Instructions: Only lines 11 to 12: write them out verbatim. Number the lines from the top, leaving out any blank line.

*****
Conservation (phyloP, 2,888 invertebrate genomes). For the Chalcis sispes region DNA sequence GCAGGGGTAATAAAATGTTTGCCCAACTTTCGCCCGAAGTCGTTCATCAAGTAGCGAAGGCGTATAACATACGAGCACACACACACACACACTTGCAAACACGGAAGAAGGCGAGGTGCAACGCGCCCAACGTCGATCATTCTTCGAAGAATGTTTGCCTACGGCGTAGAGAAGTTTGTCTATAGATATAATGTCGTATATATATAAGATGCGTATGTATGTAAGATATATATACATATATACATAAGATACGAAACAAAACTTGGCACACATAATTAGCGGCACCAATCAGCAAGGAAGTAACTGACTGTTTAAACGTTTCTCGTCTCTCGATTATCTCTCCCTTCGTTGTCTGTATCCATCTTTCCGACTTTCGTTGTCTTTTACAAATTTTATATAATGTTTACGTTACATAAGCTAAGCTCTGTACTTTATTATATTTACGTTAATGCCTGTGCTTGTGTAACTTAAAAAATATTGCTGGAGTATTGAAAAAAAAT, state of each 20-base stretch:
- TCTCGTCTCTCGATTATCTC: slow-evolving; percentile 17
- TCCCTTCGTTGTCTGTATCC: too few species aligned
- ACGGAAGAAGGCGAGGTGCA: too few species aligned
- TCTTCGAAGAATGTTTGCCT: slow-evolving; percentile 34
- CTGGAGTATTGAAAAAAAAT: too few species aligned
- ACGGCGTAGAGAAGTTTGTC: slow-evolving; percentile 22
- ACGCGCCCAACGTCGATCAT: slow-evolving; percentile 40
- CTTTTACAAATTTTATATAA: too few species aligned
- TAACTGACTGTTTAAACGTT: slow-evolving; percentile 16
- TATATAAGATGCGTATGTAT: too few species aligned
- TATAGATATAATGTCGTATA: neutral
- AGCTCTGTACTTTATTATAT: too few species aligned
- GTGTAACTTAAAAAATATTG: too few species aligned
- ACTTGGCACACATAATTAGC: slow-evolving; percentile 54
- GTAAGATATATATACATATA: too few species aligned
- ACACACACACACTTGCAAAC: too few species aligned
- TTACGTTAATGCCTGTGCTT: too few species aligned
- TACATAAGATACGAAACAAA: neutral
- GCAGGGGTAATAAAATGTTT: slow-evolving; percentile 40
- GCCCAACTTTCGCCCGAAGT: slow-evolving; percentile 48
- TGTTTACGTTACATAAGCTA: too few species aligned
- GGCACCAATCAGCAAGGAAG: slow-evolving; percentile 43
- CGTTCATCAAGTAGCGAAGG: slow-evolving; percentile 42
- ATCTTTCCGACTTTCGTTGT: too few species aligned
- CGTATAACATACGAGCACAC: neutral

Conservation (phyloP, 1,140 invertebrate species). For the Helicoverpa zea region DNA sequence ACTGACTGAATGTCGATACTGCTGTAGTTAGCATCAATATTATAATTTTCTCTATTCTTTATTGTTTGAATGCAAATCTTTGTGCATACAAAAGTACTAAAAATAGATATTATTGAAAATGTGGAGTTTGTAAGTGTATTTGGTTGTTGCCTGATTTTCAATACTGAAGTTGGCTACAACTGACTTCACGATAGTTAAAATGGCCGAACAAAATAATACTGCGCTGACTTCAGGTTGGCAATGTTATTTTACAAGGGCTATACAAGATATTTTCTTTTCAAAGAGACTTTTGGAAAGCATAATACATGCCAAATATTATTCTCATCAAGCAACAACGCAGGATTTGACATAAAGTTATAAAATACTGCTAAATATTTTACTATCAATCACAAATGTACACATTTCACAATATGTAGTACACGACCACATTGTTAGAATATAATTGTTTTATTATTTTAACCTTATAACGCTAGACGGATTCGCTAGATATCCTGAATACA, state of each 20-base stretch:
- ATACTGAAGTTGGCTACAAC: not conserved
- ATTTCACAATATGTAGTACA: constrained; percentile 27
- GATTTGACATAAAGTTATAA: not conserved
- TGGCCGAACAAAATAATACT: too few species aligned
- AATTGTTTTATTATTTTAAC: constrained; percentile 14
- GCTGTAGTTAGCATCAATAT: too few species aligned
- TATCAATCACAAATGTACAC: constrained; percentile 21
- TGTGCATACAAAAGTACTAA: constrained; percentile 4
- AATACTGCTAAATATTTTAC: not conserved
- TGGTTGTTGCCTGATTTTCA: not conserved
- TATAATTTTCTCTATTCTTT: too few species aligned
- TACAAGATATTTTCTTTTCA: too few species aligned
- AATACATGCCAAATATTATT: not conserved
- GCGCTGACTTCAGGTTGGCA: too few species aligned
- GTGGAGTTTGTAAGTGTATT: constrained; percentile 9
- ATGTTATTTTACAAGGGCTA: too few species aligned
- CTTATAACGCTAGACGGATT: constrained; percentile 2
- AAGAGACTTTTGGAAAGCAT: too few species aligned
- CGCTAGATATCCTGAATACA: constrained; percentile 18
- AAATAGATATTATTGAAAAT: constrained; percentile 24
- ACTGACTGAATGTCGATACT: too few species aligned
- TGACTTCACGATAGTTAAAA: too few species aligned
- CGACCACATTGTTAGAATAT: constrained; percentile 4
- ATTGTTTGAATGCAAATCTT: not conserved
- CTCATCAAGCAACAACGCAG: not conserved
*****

- TATATAAGATGCGTATGTAT: too few species aligned
- TATAGATATAATGTCGTATA: neutral